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Being told what to do makes conservatives happy

Being told what to do makes conservatives happy

People who view themselves as right-wing conservatives have a greater sense of well-being and happiness than those who consider themselves to be left-wing liberals, a study conducted at Brock University examining the association between "authoritarianism and subjective well-being" has revealed.

Life Site News reports:

Participants were first asked to rate themselves as to how much they aligned with "right-wing authoritarianism," that is, a tendency to submit to authority, condemn those who violate the rules, and uphold established traditions.

A second questionnaire considered "social dominance orientation," which is described as a preference for individuals to feel most comfortable in a society that functions within an established social hierarchy, or "unequal intergroup relations."


The research team found a “significant association” between "authoritarian attitudes" and a subjective sense of well-being.

“On the general level, greater generalized authoritarianism was clearly related to greater subjective well-being,” the researchers wrote in their report. “The association suggests that generalized authoritarianism may be ‘good’ for the self.”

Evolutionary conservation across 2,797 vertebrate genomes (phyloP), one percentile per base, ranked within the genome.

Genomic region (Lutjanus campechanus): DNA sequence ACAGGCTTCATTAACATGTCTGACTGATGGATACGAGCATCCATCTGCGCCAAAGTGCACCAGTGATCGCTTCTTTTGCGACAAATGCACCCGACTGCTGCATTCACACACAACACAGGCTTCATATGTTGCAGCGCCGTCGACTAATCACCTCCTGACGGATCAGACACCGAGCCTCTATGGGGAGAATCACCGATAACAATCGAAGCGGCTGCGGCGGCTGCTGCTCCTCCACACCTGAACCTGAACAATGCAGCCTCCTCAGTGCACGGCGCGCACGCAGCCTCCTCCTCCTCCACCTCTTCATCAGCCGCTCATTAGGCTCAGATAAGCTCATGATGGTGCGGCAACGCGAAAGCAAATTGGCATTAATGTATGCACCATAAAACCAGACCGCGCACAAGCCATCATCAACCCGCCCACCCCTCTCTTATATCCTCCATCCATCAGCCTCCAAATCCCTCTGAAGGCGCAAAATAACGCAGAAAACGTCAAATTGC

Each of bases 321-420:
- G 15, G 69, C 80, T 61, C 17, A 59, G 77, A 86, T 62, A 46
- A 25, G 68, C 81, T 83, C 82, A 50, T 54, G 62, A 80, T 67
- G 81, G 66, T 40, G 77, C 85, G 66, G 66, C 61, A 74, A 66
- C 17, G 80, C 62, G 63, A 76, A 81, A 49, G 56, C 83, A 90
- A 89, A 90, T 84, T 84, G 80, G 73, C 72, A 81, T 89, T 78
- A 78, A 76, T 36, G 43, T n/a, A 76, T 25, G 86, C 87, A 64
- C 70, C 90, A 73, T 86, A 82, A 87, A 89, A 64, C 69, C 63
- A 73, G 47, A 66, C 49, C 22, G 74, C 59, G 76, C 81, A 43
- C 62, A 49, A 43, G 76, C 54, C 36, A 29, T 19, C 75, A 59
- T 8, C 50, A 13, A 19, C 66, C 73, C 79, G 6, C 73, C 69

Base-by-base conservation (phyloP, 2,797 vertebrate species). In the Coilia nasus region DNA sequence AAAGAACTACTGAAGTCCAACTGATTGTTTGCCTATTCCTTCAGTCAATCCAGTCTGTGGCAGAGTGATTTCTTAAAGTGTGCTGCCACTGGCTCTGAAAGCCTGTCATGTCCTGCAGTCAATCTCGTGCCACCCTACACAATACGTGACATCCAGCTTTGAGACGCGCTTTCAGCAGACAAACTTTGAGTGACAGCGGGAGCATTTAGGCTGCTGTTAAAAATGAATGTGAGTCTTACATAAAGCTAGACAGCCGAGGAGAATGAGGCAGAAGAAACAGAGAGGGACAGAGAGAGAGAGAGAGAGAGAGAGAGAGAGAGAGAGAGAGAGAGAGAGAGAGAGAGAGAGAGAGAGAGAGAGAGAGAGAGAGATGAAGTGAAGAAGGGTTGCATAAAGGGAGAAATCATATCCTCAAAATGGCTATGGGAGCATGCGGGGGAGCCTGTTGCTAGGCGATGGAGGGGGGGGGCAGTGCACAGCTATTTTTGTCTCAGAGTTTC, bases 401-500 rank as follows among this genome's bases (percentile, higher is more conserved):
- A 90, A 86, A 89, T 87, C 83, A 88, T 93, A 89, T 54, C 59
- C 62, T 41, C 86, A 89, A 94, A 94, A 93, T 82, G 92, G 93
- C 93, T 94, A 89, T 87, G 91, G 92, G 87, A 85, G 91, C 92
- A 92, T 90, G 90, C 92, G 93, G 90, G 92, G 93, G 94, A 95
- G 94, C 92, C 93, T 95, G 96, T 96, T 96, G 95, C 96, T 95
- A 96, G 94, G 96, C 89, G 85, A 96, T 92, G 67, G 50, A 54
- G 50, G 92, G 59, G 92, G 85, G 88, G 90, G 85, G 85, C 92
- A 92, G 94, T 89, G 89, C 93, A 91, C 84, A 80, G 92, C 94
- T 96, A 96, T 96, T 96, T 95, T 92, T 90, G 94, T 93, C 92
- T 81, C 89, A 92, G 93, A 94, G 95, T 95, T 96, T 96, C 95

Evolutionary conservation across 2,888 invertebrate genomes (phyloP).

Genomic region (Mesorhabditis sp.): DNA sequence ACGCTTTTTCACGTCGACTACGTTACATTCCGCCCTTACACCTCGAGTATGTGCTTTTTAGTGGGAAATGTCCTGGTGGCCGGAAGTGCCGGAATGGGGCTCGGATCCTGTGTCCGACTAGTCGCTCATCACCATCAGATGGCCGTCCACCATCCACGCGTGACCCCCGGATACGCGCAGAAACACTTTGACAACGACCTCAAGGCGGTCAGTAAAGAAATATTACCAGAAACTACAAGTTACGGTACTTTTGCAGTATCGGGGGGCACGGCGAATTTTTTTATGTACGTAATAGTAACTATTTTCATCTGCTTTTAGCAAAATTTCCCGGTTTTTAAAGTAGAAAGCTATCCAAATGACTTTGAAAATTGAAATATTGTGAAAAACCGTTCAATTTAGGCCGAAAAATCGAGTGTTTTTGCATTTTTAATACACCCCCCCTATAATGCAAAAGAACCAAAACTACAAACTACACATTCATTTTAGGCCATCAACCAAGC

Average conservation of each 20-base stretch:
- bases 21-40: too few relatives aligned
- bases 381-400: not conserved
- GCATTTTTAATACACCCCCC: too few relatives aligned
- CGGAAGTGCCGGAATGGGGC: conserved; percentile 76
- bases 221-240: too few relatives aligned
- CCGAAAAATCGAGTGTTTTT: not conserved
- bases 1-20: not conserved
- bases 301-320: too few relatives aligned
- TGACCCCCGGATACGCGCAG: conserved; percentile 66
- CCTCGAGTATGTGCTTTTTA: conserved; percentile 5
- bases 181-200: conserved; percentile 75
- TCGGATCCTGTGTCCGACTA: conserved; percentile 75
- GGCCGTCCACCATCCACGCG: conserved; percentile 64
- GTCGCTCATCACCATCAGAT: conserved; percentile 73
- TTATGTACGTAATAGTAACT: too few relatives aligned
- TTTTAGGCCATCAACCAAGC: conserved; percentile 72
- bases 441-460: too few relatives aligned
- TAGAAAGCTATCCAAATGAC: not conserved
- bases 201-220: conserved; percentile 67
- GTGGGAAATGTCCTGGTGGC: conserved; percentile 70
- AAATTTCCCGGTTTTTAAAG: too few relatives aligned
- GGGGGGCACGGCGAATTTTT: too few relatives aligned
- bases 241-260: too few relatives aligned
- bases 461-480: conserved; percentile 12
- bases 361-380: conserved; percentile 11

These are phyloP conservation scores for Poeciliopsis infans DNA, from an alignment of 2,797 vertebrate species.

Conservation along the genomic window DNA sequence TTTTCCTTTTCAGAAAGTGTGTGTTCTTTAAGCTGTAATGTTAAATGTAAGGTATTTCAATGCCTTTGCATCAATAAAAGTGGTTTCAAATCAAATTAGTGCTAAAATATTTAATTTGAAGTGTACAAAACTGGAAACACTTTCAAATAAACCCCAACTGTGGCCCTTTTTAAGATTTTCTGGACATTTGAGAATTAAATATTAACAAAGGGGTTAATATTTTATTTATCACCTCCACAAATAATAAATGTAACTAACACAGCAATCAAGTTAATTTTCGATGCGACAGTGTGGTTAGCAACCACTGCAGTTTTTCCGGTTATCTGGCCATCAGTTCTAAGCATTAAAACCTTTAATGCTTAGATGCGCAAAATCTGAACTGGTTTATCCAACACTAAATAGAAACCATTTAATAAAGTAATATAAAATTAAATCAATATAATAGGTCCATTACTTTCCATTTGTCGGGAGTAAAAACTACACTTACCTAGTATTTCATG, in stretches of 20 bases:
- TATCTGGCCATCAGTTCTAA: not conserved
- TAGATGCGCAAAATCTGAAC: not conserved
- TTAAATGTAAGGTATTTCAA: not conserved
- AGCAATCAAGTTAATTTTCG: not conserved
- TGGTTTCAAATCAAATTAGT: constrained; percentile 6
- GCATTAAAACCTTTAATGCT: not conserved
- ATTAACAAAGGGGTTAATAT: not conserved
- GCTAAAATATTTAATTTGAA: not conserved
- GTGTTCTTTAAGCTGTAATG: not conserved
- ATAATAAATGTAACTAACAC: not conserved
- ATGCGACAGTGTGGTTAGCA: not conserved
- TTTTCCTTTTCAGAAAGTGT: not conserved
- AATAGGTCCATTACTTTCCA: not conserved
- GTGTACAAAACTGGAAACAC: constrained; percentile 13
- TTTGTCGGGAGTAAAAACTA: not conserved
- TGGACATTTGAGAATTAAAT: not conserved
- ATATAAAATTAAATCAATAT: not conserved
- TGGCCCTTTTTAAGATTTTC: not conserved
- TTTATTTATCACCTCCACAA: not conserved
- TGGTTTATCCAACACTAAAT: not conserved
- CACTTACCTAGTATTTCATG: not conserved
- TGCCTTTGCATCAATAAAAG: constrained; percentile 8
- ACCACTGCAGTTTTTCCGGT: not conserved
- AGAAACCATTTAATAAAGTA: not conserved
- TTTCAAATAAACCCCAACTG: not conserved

These findings, they stated, are “in line with evidence that conservative ideology … may promote positive psychological outcomes, including well-being.”

The Ring of Fire's host Mike Papantonio talked about the study with Cliff Schecter, the best-selling author of The Real McCain, who noted that "it's easier to look at the world in black and white" rather than analyzing things.  "They're more than happy to be told what to do and […] more than happy to trample on the rights and lives of other people to keep order, the order that the authority tells them they must do," Papantonio observed, citing the correlation with the Brock University study with other research.

As Papantonio and Schecter discuss, having authority figures like God and church add security to conservatives' lives.  They also explain that what is perceived to be in violation of established tradition can fuel conspiracy theories.

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